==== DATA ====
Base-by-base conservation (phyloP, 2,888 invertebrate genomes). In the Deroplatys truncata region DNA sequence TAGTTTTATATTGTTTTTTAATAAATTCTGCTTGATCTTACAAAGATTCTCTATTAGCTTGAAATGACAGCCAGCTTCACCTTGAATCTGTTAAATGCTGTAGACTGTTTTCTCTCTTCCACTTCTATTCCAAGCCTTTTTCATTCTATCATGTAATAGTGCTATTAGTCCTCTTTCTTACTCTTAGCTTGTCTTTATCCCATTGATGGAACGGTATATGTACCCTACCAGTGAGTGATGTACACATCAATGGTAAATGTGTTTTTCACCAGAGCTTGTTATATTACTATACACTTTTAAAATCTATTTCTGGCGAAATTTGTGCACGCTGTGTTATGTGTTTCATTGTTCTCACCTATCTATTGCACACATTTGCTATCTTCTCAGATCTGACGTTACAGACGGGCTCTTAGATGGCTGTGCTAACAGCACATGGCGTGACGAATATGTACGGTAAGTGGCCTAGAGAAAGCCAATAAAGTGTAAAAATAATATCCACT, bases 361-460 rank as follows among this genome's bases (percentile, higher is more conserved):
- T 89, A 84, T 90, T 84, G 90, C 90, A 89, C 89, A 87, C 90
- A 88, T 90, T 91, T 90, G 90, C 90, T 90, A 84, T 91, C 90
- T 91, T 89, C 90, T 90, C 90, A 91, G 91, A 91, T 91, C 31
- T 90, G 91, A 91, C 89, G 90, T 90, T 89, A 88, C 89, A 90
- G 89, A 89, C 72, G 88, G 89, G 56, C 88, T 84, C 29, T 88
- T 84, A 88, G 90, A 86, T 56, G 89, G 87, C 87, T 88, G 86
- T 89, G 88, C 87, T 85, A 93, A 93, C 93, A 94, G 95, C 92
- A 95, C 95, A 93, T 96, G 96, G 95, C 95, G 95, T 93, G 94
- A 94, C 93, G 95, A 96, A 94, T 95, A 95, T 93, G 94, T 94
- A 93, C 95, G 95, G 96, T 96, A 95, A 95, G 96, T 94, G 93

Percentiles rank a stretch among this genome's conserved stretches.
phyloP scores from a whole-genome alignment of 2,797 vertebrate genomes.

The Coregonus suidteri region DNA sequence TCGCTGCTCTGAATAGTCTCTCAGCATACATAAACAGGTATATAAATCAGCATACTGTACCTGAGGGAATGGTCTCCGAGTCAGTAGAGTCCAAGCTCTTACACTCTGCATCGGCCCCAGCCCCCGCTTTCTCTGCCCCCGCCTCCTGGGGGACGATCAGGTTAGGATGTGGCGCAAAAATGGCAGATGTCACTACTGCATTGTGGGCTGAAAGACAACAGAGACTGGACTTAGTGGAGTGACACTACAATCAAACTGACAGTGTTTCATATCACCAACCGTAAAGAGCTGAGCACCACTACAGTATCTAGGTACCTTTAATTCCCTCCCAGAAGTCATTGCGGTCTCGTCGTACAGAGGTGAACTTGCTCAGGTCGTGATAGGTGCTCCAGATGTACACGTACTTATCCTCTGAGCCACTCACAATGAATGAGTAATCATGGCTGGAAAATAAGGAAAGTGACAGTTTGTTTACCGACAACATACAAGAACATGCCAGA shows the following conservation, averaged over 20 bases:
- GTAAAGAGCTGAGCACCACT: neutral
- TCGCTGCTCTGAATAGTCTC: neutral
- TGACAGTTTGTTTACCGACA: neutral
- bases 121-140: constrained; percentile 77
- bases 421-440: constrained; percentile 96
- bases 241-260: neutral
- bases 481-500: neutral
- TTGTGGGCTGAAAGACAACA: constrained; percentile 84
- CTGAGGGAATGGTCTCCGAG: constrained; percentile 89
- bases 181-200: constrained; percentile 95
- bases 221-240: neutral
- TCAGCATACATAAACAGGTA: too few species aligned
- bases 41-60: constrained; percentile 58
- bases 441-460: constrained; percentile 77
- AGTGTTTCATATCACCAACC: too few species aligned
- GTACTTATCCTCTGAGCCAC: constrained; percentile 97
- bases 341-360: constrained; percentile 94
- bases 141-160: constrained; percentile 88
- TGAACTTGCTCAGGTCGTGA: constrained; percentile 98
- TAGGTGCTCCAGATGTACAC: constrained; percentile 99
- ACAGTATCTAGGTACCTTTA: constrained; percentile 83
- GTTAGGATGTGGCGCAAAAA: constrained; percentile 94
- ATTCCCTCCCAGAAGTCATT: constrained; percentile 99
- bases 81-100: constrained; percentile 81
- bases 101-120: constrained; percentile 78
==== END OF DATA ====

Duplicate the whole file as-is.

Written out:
Base-by-base conservation (phyloP, 2,888 invertebrate genomes). In the Deroplatys truncata region DNA sequence TAGTTTTATATTGTTTTTTAATAAATTCTGCTTGATCTTACAAAGATTCTCTATTAGCTTGAAATGACAGCCAGCTTCACCTTGAATCTGTTAAATGCTGTAGACTGTTTTCTCTCTTCCACTTCTATTCCAAGCCTTTTTCATTCTATCATGTAATAGTGCTATTAGTCCTCTTTCTTACTCTTAGCTTGTCTTTATCCCATTGATGGAACGGTATATGTACCCTACCAGTGAGTGATGTACACATCAATGGTAAATGTGTTTTTCACCAGAGCTTGTTATATTACTATACACTTTTAAAATCTATTTCTGGCGAAATTTGTGCACGCTGTGTTATGTGTTTCATTGTTCTCACCTATCTATTGCACACATTTGCTATCTTCTCAGATCTGACGTTACAGACGGGCTCTTAGATGGCTGTGCTAACAGCACATGGCGTGACGAATATGTACGGTAAGTGGCCTAGAGAAAGCCAATAAAGTGTAAAAATAATATCCACT, bases 361-460 rank as follows among this genome's bases (percentile, higher is more conserved):
- T 89, A 84, T 90, T 84, G 90, C 90, A 89, C 89, A 87, C 90
- A 88, T 90, T 91, T 90, G 90, C 90, T 90, A 84, T 91, C 90
- T 91, T 89, C 90, T 90, C 90, A 91, G 91, A 91, T 91, C 31
- T 90, G 91, A 91, C 89, G 90, T 90, T 89, A 88, C 89, A 90
- G 89, A 89, C 72, G 88, G 89, G 56, C 88, T 84, C 29, T 88
- T 84, A 88, G 90, A 86, T 56, G 89, G 87, C 87, T 88, G 86
- T 89, G 88, C 87, T 85, A 93, A 93, C 93, A 94, G 95, C 92
- A 95, C 95, A 93, T 96, G 96, G 95, C 95, G 95, T 93, G 94
- A 94, C 93, G 95, A 96, A 94, T 95, A 95, T 93, G 94, T 94
- A 93, C 95, G 95, G 96, T 96, A 95, A 95, G 96, T 94, G 93

Percentiles rank a stretch among this genome's conserved stretches.
phyloP scores from a whole-genome alignment of 2,797 vertebrate genomes.

The Coregonus suidteri region DNA sequence TCGCTGCTCTGAATAGTCTCTCAGCATACATAAACAGGTATATAAATCAGCATACTGTACCTGAGGGAATGGTCTCCGAGTCAGTAGAGTCCAAGCTCTTACACTCTGCATCGGCCCCAGCCCCCGCTTTCTCTGCCCCCGCCTCCTGGGGGACGATCAGGTTAGGATGTGGCGCAAAAATGGCAGATGTCACTACTGCATTGTGGGCTGAAAGACAACAGAGACTGGACTTAGTGGAGTGACACTACAATCAAACTGACAGTGTTTCATATCACCAACCGTAAAGAGCTGAGCACCACTACAGTATCTAGGTACCTTTAATTCCCTCCCAGAAGTCATTGCGGTCTCGTCGTACAGAGGTGAACTTGCTCAGGTCGTGATAGGTGCTCCAGATGTACACGTACTTATCCTCTGAGCCACTCACAATGAATGAGTAATCATGGCTGGAAAATAAGGAAAGTGACAGTTTGTTTACCGACAACATACAAGAACATGCCAGA shows the following conservation, averaged over 20 bases:
- GTAAAGAGCTGAGCACCACT: neutral
- TCGCTGCTCTGAATAGTCTC: neutral
- TGACAGTTTGTTTACCGACA: neutral
- bases 121-140: constrained; percentile 77
- bases 421-440: constrained; percentile 96
- bases 241-260: neutral
- bases 481-500: neutral
- TTGTGGGCTGAAAGACAACA: constrained; percentile 84
- CTGAGGGAATGGTCTCCGAG: constrained; percentile 89
- bases 181-200: constrained; percentile 95
- bases 221-240: neutral
- TCAGCATACATAAACAGGTA: too few species aligned
- bases 41-60: constrained; percentile 58
- bases 441-460: constrained; percentile 77
- AGTGTTTCATATCACCAACC: too few species aligned
- GTACTTATCCTCTGAGCCAC: constrained; percentile 97
- bases 341-360: constrained; percentile 94
- bases 141-160: constrained; percentile 88
- TGAACTTGCTCAGGTCGTGA: constrained; percentile 98
- TAGGTGCTCCAGATGTACAC: constrained; percentile 99
- ACAGTATCTAGGTACCTTTA: constrained; percentile 83
- GTTAGGATGTGGCGCAAAAA: constrained; percentile 94
- ATTCCCTCCCAGAAGTCATT: constrained; percentile 99
- bases 81-100: constrained; percentile 81
- bases 101-120: constrained; percentile 78